Lying at the southern end of Porto’s majestic Avenida dos Aliados, Liberdade Square (Praça da Liberdade) started its life in the late 18th century when the city began to expand beyond its medieval walls, which are now long gone. The geographical and social importance of the square grew in the early 19th century with the building of both the main railway station and the Ponte Dom Luís I across the Douro River.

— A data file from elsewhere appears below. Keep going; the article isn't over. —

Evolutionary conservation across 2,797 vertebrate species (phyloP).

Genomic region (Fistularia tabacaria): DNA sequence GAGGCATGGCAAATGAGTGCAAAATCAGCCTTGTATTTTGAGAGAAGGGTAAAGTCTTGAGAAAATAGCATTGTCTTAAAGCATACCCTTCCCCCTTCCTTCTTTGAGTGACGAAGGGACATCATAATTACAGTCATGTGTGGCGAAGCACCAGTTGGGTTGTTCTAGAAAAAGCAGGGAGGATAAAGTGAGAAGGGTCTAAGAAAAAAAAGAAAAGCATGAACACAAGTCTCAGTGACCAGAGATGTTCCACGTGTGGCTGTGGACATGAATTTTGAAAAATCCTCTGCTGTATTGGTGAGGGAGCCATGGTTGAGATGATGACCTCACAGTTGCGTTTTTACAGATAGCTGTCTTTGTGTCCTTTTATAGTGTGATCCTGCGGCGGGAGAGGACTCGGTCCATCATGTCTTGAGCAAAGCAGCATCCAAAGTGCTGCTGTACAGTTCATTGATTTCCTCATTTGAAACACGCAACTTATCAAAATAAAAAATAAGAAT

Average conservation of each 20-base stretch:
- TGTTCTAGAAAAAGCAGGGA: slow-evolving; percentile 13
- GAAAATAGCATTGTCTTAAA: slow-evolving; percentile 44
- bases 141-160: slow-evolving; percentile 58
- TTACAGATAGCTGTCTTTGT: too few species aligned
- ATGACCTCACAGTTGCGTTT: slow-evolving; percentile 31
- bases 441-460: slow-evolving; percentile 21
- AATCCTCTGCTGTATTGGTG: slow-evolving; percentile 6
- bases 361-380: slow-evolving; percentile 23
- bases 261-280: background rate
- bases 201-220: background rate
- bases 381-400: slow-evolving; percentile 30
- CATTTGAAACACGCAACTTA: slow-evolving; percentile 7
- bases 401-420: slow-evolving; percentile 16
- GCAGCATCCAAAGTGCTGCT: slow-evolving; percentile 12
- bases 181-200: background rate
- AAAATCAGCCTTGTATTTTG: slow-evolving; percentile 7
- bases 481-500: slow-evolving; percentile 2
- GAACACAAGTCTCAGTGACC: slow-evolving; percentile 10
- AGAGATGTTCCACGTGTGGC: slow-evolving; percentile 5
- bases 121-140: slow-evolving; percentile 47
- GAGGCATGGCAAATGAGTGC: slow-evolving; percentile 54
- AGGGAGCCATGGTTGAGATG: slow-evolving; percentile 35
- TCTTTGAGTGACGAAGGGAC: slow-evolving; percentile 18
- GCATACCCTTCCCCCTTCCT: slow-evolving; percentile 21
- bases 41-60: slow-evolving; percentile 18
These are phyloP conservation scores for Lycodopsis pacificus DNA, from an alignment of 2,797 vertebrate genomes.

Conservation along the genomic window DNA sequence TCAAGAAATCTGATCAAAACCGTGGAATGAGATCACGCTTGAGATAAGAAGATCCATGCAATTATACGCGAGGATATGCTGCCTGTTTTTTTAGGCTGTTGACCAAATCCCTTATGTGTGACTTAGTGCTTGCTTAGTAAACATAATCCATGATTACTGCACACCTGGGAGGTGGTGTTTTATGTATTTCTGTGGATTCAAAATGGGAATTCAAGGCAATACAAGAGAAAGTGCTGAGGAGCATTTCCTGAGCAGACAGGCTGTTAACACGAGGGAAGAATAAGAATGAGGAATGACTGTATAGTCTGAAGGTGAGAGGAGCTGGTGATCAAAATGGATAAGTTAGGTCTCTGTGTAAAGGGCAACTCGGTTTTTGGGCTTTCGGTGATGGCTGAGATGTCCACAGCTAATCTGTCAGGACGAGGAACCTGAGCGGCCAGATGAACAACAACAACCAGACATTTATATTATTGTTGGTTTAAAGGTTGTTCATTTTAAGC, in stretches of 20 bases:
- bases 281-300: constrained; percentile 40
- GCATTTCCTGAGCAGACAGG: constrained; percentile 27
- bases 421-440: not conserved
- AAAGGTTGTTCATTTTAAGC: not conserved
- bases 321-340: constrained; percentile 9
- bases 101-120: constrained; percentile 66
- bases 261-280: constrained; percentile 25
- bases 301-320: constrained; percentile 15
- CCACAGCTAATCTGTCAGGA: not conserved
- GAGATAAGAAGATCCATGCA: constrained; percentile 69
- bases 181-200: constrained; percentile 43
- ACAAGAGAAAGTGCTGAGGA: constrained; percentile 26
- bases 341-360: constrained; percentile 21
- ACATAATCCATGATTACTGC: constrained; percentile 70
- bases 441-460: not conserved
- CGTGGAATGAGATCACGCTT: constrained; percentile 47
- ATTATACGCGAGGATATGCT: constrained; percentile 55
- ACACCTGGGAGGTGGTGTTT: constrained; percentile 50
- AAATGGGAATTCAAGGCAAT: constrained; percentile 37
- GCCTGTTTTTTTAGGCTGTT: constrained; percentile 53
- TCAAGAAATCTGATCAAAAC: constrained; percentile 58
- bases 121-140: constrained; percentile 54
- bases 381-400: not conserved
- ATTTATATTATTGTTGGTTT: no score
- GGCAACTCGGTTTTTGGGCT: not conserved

The equestrian statue of King Pedro IV by French sculptor Anatole Calmels was placed in the center of Liberdade Square in 1866 and stands in direct eye-line of City Hall’s bell tower as the Avenida dos Aliados sweeps upwards. The wide promenade in the center of the avenue is a popular gathering place for evening strolls and was designed by Alvaro Siza Vieira, who also built the innovative Serralves Museum. The south side of Liberdade Square is punctuated by the gigantic façade of the Palácio das Cardosa, formerly a nunnery but now a luxury hotel.